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Stem Cell Science & Age Management of Skin
By: Christine Heathman
Posted: May 26, 2010, from the June 2010 issue of Skin Inc. magazine.
Editor’s Note: This article is based on a presentation that will be presented by the author at Face & Body Northern California, July 17–19, 2010, at the San Jose McEnery Convention Center in San Jose, California. To learn more about and register for this event, log on to www.FaceandBody.com/california.
“The development of cell lines that may produce almost every tissue of the human body is an unprecedented scientific breakthrough. It is not too unrealistic to say that this research has the potential to revolutionize the practice of medicine, and improve the quality and length of life.”
—Harold Varmus, Nobel Prize winner and former director, National Institutes of Health
Fighting the skin-aging clock now requires more understanding of ingredient science and the anatomy, histology and physiology of the skin. Research in skin biology began charting an interdisciplinary approach to the skin sciences several decades ago, but the demand for anti-aging ingredients has driven the need for the progressive age management of skin to an all-time high. A recent study conducted by an independent survey reports more than 62% of women between the ages of 35–54, and more than 65% of women 55 and older, affirm that aging is their reason for using skin care products.1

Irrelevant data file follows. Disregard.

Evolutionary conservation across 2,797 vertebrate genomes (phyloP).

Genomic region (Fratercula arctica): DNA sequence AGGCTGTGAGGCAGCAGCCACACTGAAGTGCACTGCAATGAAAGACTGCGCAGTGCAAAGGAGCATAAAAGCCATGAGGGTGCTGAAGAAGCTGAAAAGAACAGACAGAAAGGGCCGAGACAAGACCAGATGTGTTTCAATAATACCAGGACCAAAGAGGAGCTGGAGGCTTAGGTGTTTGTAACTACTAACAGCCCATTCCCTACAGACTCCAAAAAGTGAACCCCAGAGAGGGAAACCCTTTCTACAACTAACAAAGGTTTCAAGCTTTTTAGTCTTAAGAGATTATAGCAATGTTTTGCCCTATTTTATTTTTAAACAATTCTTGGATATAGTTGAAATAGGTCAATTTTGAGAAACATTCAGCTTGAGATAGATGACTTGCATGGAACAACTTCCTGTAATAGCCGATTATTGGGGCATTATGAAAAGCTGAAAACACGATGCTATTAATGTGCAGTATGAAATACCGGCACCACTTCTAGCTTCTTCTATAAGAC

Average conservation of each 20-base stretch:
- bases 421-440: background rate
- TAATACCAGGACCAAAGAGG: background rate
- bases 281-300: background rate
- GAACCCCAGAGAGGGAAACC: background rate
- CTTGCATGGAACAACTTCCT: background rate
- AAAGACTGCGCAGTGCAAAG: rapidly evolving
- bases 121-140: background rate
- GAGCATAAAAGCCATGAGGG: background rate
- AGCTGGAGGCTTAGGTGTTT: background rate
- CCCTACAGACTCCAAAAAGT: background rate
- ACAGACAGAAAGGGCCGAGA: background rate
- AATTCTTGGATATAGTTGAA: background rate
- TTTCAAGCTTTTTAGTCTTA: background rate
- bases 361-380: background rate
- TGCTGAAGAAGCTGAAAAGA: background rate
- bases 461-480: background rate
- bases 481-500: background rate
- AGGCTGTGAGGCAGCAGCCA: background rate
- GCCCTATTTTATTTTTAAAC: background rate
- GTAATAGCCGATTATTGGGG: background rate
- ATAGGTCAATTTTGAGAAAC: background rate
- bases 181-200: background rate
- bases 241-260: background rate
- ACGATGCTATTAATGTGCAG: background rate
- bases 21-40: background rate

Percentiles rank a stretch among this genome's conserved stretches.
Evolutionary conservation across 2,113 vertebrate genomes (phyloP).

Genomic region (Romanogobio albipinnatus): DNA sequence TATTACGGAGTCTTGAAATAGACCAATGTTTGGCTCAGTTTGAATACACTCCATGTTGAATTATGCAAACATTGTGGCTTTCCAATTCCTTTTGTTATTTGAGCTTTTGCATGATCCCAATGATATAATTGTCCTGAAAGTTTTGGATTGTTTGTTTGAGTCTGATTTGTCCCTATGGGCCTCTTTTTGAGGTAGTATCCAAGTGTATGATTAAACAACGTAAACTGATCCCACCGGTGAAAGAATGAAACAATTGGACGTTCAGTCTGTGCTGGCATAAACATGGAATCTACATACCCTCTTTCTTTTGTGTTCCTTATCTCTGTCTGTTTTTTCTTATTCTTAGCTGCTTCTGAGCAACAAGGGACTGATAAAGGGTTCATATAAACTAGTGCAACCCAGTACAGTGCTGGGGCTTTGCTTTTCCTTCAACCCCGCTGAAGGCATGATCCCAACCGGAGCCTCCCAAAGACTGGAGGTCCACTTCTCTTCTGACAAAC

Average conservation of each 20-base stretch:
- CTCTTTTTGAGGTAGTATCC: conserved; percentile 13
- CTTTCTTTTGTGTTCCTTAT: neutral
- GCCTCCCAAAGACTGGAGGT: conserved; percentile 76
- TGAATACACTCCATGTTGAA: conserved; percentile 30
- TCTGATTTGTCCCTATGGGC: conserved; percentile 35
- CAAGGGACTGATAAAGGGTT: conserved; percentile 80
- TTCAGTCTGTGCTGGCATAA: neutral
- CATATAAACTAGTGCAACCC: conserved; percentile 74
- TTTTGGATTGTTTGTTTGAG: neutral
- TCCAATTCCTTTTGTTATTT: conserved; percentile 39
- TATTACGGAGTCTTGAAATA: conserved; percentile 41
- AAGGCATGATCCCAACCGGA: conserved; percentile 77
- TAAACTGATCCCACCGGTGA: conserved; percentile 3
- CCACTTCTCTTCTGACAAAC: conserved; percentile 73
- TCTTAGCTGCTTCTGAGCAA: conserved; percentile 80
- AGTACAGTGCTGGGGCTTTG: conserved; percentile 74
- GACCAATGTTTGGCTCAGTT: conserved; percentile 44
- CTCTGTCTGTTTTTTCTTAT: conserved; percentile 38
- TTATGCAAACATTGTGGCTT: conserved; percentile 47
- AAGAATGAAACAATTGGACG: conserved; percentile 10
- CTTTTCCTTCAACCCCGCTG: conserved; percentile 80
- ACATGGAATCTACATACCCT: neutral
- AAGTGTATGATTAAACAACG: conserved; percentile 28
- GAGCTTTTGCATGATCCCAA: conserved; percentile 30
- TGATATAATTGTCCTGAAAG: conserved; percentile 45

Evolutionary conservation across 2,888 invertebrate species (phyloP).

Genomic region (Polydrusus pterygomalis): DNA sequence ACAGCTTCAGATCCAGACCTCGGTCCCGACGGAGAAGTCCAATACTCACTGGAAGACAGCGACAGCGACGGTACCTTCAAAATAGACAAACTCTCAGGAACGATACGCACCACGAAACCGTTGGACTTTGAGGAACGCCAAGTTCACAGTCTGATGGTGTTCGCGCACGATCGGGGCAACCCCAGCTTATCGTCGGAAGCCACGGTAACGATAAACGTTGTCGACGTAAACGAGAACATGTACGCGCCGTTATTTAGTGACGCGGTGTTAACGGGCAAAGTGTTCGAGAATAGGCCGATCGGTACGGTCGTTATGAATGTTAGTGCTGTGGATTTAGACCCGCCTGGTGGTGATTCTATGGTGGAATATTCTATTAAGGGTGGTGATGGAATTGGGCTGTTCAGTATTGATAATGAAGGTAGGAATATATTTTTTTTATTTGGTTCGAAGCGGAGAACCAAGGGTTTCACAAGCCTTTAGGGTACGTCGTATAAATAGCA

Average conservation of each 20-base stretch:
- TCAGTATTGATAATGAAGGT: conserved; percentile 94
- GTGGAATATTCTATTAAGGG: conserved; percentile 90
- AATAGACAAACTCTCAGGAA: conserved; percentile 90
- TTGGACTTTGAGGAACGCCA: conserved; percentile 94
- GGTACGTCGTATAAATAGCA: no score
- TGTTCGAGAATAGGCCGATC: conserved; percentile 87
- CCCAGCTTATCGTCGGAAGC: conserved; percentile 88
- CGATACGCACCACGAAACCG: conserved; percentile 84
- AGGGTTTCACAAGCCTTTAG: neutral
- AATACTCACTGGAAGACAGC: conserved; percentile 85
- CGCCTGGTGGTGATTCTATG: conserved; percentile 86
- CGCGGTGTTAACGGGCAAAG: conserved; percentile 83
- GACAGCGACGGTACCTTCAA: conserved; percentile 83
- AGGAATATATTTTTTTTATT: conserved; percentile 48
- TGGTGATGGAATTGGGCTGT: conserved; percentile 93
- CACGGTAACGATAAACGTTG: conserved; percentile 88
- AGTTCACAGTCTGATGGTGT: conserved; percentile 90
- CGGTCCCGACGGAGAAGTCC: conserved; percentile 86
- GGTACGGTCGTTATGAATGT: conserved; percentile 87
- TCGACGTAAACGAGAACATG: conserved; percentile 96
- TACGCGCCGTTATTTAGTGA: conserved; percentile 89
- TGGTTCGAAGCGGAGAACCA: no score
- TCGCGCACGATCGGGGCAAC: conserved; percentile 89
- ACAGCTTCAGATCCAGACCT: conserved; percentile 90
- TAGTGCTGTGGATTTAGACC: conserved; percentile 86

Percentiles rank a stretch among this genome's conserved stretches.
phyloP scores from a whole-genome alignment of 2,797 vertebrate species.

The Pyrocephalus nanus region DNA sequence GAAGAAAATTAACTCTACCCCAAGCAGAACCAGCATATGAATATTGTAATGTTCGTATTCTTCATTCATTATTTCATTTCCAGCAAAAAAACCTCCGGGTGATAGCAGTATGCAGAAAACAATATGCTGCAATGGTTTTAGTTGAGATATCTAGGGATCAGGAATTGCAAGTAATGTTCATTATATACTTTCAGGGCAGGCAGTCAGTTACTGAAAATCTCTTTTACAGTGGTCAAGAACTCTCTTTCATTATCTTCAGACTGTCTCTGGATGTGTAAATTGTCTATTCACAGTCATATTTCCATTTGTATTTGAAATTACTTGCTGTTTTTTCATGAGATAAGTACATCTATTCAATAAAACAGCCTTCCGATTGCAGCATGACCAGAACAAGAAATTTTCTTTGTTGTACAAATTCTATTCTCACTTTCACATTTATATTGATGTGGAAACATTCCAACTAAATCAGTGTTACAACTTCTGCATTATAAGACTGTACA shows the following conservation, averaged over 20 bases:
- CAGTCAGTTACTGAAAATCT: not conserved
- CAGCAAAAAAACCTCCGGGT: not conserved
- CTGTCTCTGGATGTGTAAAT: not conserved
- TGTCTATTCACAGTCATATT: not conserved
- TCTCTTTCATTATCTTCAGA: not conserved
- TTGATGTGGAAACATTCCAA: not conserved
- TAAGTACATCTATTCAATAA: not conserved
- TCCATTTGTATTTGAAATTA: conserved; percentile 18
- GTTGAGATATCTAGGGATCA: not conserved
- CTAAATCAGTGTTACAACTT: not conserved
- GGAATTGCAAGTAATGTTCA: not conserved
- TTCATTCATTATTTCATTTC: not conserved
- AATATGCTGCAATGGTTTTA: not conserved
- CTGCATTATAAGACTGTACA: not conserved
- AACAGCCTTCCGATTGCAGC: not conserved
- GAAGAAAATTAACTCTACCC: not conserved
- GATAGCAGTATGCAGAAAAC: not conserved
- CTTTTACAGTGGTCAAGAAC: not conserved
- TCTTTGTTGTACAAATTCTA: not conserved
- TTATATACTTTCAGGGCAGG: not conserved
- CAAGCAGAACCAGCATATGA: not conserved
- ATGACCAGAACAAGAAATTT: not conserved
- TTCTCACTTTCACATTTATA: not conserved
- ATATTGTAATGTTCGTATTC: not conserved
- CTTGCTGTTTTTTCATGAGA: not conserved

It is unavoidable: Skin ages. The genetic answer to skin aging lies in the fact that each gene codes for a specific protein, and proteins determine how cells work. Proteins, such as collagen, provide bodily structure by connecting tissues and organs. In the case of skin, collagen acts as scaffolding holding up the skin, and keeping it smooth and wrinkle-free. Wrinkles are the benchmark of declining collagen levels and can affect all age groups when UV radiation assaults cells, breaking down DNA via the sun’s proton energy.